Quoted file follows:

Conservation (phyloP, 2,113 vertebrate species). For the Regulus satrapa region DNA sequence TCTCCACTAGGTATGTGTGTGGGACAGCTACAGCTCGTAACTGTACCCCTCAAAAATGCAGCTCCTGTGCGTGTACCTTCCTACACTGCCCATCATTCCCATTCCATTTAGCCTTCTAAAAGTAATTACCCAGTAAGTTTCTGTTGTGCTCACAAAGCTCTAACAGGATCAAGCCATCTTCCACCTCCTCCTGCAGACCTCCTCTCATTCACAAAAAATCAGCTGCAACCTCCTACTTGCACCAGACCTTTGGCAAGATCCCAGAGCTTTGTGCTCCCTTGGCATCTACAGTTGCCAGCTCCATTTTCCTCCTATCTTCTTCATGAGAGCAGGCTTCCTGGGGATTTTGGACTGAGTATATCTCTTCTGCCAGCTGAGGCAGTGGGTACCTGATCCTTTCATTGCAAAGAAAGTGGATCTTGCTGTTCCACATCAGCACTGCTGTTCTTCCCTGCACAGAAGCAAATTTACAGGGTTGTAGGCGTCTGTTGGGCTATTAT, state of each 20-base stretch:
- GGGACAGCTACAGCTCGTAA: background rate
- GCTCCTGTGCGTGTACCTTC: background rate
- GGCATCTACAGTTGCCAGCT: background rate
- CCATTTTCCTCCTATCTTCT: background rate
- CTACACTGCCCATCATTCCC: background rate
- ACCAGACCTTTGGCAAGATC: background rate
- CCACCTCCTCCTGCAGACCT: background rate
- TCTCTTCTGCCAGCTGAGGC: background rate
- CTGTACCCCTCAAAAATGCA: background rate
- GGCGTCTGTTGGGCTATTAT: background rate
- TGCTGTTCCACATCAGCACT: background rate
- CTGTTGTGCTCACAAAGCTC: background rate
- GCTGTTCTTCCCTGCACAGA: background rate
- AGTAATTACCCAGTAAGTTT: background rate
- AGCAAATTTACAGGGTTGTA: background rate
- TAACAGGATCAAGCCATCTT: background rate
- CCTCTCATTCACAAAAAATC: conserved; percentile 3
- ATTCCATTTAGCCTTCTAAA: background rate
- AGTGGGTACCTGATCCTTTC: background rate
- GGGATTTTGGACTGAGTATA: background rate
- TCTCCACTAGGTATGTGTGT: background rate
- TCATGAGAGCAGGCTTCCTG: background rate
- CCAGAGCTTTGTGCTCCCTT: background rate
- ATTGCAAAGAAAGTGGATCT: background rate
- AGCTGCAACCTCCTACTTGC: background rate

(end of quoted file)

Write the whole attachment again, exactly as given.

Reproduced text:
Conservation (phyloP, 2,113 vertebrate species). For the Regulus satrapa region DNA sequence TCTCCACTAGGTATGTGTGTGGGACAGCTACAGCTCGTAACTGTACCCCTCAAAAATGCAGCTCCTGTGCGTGTACCTTCCTACACTGCCCATCATTCCCATTCCATTTAGCCTTCTAAAAGTAATTACCCAGTAAGTTTCTGTTGTGCTCACAAAGCTCTAACAGGATCAAGCCATCTTCCACCTCCTCCTGCAGACCTCCTCTCATTCACAAAAAATCAGCTGCAACCTCCTACTTGCACCAGACCTTTGGCAAGATCCCAGAGCTTTGTGCTCCCTTGGCATCTACAGTTGCCAGCTCCATTTTCCTCCTATCTTCTTCATGAGAGCAGGCTTCCTGGGGATTTTGGACTGAGTATATCTCTTCTGCCAGCTGAGGCAGTGGGTACCTGATCCTTTCATTGCAAAGAAAGTGGATCTTGCTGTTCCACATCAGCACTGCTGTTCTTCCCTGCACAGAAGCAAATTTACAGGGTTGTAGGCGTCTGTTGGGCTATTAT, state of each 20-base stretch:
- GGGACAGCTACAGCTCGTAA: background rate
- GCTCCTGTGCGTGTACCTTC: background rate
- GGCATCTACAGTTGCCAGCT: background rate
- CCATTTTCCTCCTATCTTCT: background rate
- CTACACTGCCCATCATTCCC: background rate
- ACCAGACCTTTGGCAAGATC: background rate
- CCACCTCCTCCTGCAGACCT: background rate
- TCTCTTCTGCCAGCTGAGGC: background rate
- CTGTACCCCTCAAAAATGCA: background rate
- GGCGTCTGTTGGGCTATTAT: background rate
- TGCTGTTCCACATCAGCACT: background rate
- CTGTTGTGCTCACAAAGCTC: background rate
- GCTGTTCTTCCCTGCACAGA: background rate
- AGTAATTACCCAGTAAGTTT: background rate
- AGCAAATTTACAGGGTTGTA: background rate
- TAACAGGATCAAGCCATCTT: background rate
- CCTCTCATTCACAAAAAATC: conserved; percentile 3
- ATTCCATTTAGCCTTCTAAA: background rate
- AGTGGGTACCTGATCCTTTC: background rate
- GGGATTTTGGACTGAGTATA: background rate
- TCTCCACTAGGTATGTGTGT: background rate
- TCATGAGAGCAGGCTTCCTG: background rate
- CCAGAGCTTTGTGCTCCCTT: background rate
- ATTGCAAAGAAAGTGGATCT: background rate
- AGCTGCAACCTCCTACTTGC: background rate